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    That's pretty cool! I read through and saw the bit about the diode, I might try that for my led's n see if I like it.
     
  6. erocker

    erocker Super Moderator Staff Member

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    Your button looks great! It looks almost steampunkish! :toast:
     
  7. technicks

    technicks

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    Yeah that would be nice.

    I ordered this one.
    €15 for a switch. lol
    [​IMG]
     
  8. coodiggy

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    I was looking at some others from frozen cpu, but they run like 19 dollars us?

    Steampunk? That's new to me.. Had to google it; reminds me of some of the stuff I saw at burning man n some of the stuff in the movie Edward scissor hands...
     
  9. h3llb3nd4

    h3llb3nd4 New Member

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    ahhh... very clever :respect:
     
  10. coodiggy

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    Thanks!

    After trying different plastics in the gap, with an LED shining through the backside; I decided that the gap between the center and outer section wasn't big enough to let in enough light. I unsoldered everything then took some off the OD of the center section. Did this by tightening the button "bolt/nut" through the center section, chucked the threaded end of the bolt/button in the drill and held a file against the OD while spinning the drill..

    After resoldering the center to the outer section, I put the bolt/button back through the center, re-tightened, then put the bolt threaded end back in the drill and filed off a stepped sholder from the backside of the outer section. That gave me a little more thread sticking out the back of my panel. After cutting down the backside of the first button, I started liberating parts from the other faucet valve/assembly to make another one :)

    I didn't have the same pipe/compression fitting for the center section, but I had one with the same OD/ID that was pipe threads on both ends. I'll have to make a grove/shoulder at the base of the small pipe thread side, so the trusses have something to sit on/into, before soldering.

    Here's a new picture of the first button, showing the wider gap/cleaner soldering. It's sitting next to the old faucet parts that I used to make it and another picture of the other faucet valve parts, along with the nut/bolt and pipe fitting that will make up the button and center section.
     

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  11. coodiggy

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    Had a little trouble on the second button... After turning down the OD of the second buttons center section, removing the big end pipe threads and tool surface; I had a nice straight cut on the OD and started to bore the ID with the small pipe thread chucked in the drill press, and drill bit in the vice, like a boring bar/lathe, the tapered pipe thread spun in the chuck as the bit grabbed, the whole thing spun then twisted sideways and popped out of the chuck. Thankfully it didn't break my drill bit but it did mess up the center section. I had to make a new center section out of another pipe/pipe fitting.. Used the same method, but this time I put a little more umph on the chuck to keep the fitting in place.. It's kinda hard to keep it centered, and tighten the chuck down on the tapered pipe thread, but I finally got a new center section done. Started to solder it up and globbed too much solder on one of the trusses, filling in gap between the OD panel insert and truss.. had to remove the truss, let it cool off, clean all the parts, and re-wrap the center, line everything back up for soldering, heat/solder/cool, file off the extra bits of truss hanging off the edge etc.. Can't run the power tools this late, so I'll have to finish cutting down the shoulder, rounding off the backing nut and clean it up a little tomorrow... Here's a couple more pics :)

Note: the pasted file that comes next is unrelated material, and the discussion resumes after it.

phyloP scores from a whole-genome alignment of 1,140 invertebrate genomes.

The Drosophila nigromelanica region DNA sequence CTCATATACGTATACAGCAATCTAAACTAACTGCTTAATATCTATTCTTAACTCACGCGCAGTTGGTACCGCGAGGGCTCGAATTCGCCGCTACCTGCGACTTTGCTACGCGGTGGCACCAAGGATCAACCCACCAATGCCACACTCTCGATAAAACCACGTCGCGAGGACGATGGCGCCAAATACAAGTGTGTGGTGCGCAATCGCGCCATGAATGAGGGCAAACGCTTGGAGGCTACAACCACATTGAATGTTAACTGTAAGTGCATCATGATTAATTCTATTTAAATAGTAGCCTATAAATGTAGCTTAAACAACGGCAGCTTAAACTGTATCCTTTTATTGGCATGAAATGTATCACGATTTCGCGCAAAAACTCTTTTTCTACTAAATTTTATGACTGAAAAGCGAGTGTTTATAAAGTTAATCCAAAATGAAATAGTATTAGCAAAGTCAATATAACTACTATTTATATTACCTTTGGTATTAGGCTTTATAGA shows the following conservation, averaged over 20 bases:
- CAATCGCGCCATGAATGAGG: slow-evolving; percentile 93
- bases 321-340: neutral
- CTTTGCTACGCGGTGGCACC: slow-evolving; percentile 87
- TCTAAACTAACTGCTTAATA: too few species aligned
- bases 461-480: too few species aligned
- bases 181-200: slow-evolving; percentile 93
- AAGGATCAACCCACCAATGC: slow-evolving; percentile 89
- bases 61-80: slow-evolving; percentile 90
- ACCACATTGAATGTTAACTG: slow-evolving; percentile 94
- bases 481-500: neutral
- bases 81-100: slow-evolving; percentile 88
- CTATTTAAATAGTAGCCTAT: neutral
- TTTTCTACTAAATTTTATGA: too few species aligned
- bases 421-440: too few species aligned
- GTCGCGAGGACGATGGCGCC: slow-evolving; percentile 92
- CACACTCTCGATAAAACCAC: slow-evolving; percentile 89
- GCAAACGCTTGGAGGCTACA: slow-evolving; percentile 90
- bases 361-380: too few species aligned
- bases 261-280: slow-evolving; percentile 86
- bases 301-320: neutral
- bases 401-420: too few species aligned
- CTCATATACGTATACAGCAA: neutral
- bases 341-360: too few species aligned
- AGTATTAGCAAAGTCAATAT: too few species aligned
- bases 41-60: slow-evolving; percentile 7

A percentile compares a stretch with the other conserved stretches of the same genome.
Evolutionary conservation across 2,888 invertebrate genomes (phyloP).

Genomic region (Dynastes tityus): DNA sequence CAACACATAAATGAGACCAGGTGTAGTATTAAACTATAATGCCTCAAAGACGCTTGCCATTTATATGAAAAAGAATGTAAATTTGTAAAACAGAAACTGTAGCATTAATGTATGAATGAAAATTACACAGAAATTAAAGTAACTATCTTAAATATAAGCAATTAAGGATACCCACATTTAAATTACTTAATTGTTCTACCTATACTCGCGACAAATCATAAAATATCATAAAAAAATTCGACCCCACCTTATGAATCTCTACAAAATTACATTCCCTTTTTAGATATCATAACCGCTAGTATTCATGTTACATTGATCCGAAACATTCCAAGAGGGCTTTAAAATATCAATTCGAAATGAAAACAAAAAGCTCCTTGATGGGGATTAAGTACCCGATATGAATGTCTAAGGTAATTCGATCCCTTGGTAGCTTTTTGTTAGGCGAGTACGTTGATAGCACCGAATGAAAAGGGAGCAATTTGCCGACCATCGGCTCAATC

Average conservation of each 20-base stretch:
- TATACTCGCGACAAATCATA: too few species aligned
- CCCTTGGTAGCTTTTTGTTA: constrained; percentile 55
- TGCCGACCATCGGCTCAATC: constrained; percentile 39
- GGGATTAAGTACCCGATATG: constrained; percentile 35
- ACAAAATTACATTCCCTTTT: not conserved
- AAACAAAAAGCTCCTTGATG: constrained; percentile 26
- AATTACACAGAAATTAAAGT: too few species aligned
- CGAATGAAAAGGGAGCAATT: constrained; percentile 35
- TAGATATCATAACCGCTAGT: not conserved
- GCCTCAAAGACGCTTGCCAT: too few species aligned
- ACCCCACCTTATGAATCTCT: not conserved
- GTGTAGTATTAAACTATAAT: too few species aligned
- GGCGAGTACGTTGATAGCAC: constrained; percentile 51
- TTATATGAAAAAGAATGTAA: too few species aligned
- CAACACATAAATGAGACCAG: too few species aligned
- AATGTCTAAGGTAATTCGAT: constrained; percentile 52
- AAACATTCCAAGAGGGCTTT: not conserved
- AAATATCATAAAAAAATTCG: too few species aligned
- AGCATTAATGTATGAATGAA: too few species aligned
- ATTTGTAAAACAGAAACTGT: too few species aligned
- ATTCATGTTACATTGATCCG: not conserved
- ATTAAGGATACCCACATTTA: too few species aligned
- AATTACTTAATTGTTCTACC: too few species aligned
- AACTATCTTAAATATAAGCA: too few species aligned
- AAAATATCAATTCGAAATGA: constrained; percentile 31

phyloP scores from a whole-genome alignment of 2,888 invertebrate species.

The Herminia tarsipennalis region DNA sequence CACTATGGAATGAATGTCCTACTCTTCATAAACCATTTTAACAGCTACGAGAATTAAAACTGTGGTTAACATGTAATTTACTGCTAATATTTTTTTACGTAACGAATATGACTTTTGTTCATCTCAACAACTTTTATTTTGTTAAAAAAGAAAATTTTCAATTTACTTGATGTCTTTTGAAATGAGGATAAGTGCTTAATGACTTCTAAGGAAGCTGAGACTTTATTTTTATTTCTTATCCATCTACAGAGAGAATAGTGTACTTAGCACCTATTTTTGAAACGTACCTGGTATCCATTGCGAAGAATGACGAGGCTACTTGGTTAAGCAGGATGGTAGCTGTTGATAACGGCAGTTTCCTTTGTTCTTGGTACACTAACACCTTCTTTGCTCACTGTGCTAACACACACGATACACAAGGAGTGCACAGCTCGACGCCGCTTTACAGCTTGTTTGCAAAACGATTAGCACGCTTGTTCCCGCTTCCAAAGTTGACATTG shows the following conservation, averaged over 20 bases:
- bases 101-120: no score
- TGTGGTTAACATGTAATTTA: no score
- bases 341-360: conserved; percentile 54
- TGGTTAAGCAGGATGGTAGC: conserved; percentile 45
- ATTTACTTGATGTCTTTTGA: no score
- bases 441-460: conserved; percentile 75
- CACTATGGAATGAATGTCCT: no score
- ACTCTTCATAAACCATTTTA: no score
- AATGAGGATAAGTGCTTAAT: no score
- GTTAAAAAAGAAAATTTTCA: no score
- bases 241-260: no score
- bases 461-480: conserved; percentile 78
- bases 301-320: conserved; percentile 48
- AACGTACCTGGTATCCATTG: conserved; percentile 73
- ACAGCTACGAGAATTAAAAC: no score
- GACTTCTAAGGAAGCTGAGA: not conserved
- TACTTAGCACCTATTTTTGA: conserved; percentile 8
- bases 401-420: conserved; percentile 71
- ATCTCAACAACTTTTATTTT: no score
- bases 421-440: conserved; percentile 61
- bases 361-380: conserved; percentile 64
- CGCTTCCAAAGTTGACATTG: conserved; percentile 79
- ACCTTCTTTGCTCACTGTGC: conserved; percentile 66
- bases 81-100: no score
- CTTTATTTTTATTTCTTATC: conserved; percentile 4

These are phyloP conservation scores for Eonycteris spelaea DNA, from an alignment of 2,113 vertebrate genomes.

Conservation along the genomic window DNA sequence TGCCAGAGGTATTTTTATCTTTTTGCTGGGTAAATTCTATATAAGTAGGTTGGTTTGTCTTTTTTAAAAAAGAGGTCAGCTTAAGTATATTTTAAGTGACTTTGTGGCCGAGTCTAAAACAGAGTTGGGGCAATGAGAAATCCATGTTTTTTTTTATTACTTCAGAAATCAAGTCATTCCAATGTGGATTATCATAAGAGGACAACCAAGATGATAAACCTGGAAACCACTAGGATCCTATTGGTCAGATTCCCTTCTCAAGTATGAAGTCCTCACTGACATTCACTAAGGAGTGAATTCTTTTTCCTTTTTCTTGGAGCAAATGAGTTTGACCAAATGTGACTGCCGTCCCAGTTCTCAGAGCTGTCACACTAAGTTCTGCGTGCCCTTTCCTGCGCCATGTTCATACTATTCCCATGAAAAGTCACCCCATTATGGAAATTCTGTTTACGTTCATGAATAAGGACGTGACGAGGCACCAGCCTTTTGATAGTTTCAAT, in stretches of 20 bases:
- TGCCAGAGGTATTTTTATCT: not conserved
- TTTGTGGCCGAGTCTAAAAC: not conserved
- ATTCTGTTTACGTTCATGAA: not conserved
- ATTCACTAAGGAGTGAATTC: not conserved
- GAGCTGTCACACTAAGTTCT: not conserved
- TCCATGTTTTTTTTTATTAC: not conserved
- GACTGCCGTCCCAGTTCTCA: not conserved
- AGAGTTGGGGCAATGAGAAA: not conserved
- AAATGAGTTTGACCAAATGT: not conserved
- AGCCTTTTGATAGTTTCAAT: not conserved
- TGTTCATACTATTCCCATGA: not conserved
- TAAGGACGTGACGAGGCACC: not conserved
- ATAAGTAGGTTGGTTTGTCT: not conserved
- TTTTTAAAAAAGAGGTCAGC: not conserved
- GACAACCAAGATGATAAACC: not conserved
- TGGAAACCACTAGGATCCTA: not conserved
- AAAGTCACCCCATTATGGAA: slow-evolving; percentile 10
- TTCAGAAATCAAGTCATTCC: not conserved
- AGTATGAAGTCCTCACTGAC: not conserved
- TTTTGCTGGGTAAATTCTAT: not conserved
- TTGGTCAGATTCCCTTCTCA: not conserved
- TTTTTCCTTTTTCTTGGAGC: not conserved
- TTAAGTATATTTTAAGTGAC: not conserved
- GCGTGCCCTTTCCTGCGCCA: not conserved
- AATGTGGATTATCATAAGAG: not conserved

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    Last edited: Feb 19, 2009
  12. crtecha

    crtecha New Member

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    I like some of that steampunk stuff. They have a bunch of videos on youtube that are pretty interesting.
     
  13. coodiggy

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    Edit; added another picture showing the bits before soldering and the screwed up center section. I'll have to check some of those vids out; I saw some cool looking stuff that I might try to incorperate into a home made old-timer view camera that I've been wanting to build..
     
  14. crtecha

    crtecha New Member

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    Once I get home I'll send you some links for some good stuff.
     
    coodiggy says thanks.
  15. coodiggy

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    almost done :) Gotta cut my bolts down a little, fill in the gap and mount the switches :)
    Thinking of mixing in some UV reactive paint with some 2 part epoxy, then using some UV LED's